If it's slipped my mind to point out that McGrouchpants’s quicky guide to Lit Hip (I’m upper casing it as by now we should know this is something important) is brief, it is. So brief it’s considered in the academic sense a “monograph,” meaning, I’m guessing, it’s shorter than a thesis, and this, mainly, because it omits voluminous footnoting, tedious repetition, ass-kissing acknowledgments, and, of course, the mandatory, drawn-out passive voice. In the spirit, thus, of brevity I forthwith am adopting a shortened version of the author’s presumed pseudonym. I’ve known him nearly a decade now as a fellow contributor to, where I initially encountered him as “Smiley McGrouchpants.” Somewhere along the way, I’m thinking possibly around the end of 2016, the “Smiley” morphed into “Crabby.” But in keeping with the conceit of this monograph I am reluctant to stray too far from formality. Yet, in deference to my fingers’ beseechment to ease up on the upper-case-lower-case pseudo-surname rhumba, I’m reducing the alphabet combinations to simply “Grouchy,” the identical appellation redaction I’ve adopted for our primary venue.
Grouchy's self-perception

Lest any readers of this review think for so much as a blink I am trying by this ridiculous-seeming syntax to pass myself off as a graduate of the New York Amalgamated Academy of Lit Hip Research Ltd., please perish the notion! Not exactly sure just what it is that’s come over me, altho those readers with an understanding of the expression “contact high” might find a clue in the following paragraph, lifted verbatim in its entirety from the aforementioned monograph:

“But what if . . . ” (taking another toke here), “the mind, the imagination properly speaking, couldn’t, like a—” (toooke) “— hot air balloon, be reigned in, and—” (tooohhke) “— started floating, helpless, into the ‘murder’ regions of the mind, irretrievably ‘corrupted’ by the cre-ah—” (toohke) “— tive parts of the mind—” (grabs pen, attempts to pull of cap, gets it on the second try, starts scribbling furiously . . . )”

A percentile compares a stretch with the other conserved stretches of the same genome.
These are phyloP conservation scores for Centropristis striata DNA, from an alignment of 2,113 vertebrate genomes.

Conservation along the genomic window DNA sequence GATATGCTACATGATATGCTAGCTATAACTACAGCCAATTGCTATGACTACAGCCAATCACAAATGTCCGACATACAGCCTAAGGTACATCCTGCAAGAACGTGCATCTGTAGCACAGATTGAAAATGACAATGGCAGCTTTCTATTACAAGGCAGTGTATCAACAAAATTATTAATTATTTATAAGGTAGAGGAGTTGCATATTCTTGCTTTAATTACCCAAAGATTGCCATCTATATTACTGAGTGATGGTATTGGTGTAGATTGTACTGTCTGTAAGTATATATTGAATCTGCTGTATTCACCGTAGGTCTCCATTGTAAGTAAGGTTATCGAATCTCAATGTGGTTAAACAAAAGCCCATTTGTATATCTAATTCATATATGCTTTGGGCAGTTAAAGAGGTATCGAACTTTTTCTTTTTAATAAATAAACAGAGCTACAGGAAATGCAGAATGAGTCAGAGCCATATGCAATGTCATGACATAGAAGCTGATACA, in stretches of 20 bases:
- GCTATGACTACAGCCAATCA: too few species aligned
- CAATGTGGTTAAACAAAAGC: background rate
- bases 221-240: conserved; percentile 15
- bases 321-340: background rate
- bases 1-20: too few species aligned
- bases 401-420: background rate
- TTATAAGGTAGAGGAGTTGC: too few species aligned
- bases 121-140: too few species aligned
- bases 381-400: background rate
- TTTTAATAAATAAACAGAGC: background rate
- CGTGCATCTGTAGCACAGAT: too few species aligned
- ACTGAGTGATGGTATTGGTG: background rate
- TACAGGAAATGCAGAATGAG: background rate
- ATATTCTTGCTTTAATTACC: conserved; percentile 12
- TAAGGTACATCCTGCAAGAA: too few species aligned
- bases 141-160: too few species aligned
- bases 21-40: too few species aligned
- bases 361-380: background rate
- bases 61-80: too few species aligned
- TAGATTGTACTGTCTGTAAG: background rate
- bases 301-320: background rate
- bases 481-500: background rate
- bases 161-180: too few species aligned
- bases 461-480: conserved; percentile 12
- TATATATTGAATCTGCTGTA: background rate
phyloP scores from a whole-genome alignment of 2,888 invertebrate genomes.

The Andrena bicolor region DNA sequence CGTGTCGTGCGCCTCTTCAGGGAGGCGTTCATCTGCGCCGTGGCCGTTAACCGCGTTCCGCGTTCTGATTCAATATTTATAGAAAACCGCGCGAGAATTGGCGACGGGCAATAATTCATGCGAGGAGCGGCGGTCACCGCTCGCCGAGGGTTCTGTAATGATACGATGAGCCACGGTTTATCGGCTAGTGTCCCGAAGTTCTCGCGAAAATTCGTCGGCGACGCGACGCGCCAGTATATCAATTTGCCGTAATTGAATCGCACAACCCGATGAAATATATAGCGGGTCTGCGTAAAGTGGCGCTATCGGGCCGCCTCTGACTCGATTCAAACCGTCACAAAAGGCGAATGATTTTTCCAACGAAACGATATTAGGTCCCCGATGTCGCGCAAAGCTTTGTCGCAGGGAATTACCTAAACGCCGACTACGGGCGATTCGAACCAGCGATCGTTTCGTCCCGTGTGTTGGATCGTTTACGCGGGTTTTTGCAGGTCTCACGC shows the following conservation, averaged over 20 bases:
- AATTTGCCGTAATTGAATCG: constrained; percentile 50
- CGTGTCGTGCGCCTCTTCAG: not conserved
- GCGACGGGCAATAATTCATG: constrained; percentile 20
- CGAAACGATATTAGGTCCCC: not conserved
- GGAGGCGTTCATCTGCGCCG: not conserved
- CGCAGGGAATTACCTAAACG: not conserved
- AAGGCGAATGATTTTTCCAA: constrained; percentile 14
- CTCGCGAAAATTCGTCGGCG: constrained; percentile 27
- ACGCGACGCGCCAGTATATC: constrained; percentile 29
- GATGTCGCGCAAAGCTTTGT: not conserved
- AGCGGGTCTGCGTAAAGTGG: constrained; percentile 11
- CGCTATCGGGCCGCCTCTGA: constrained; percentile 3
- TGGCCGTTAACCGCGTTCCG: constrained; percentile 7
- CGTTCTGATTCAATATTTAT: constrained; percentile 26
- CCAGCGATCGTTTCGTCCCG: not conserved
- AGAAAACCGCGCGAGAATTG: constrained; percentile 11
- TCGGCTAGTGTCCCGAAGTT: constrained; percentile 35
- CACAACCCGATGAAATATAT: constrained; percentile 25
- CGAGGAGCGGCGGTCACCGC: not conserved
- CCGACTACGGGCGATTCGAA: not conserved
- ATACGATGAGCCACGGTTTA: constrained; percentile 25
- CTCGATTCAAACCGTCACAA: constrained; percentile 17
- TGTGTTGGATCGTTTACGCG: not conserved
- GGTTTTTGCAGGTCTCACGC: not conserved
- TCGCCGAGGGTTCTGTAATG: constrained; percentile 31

Are you with me here? Don’t worry if you’re not. Not sure I’m here myself. But I’d like to be, which is why I read Grouchy’s monograph thinking I was on the cusp of Lit Hip for having read several works by Pynchon but soon realizing I’d have to read it again, and perhaps again after that, and so forth, as Grouchy says he did with all 780 pages of the 26-year-old Pynchon’s Gravity’s Rainbow. At least three times, maybe four, depending on which of his paragraphs you believe. Grouchy’s monograph alone was beginning to stagger me until I got to the paragraph where he notes that Gravity’s Rainbow has a similar effect, possibly intimidating many as esoteric gibberish “rather than a rollicking, improv.-based Warner Brothers cartoon that makes WWII look like it was run by people who at least thought they should try to intimidate Cary Grant’s élan . . . crossed with Dr. Strangelove . . .”
Grouchy with anonymous celebrity

I get that, but I’ll be damned if I read Gravity’s Rainbow another two or three times just to make sure. I have the diligence only to re-read parts of this monograph for the review, certainly not to master its hip-lit/film maze as presented without footnotes by Grouchy McCrabpants, who obviously gets it with enough confidence to put his assertions right out there in the Kindle universe for dilettantes like me to fumble around with as if we get it, too. Some of the names he drops I recognize and some I’ve read or seen their work on a screen. Only one grabbed me by the throat with such shocking tenacity I actually rushed back to the Kindle library and downloaded his most recent (I think) book: Walkaway, by Cory Doctorow, whom I’d not known of. Here’s the quote that snagged me: “The universe hates us. We are temporary violations of the second law of thermodynamics. We push entropy off to the edges, but it’s patient, and it builds, and when we take our eyes off of it, kerbloom, it’s back with a vengeance.”

Walkaway’s a long book, too, so I figure I'll read it a couple three times and have met the requirements for at least an associate degree in Lit Hip. I know you’re pulling for me! 
 Oh, this: Pynchon, remember, was 26 when he “scribbled” Gravity’s Rainbow out on engineers’ quadrille paper (the kind with little squares on it--this fact alone nudges me fearfully close to clinical insanity). Today, Wiki says, the dude is 81.

I’ve nothing more to add. 

Except this:   Except this: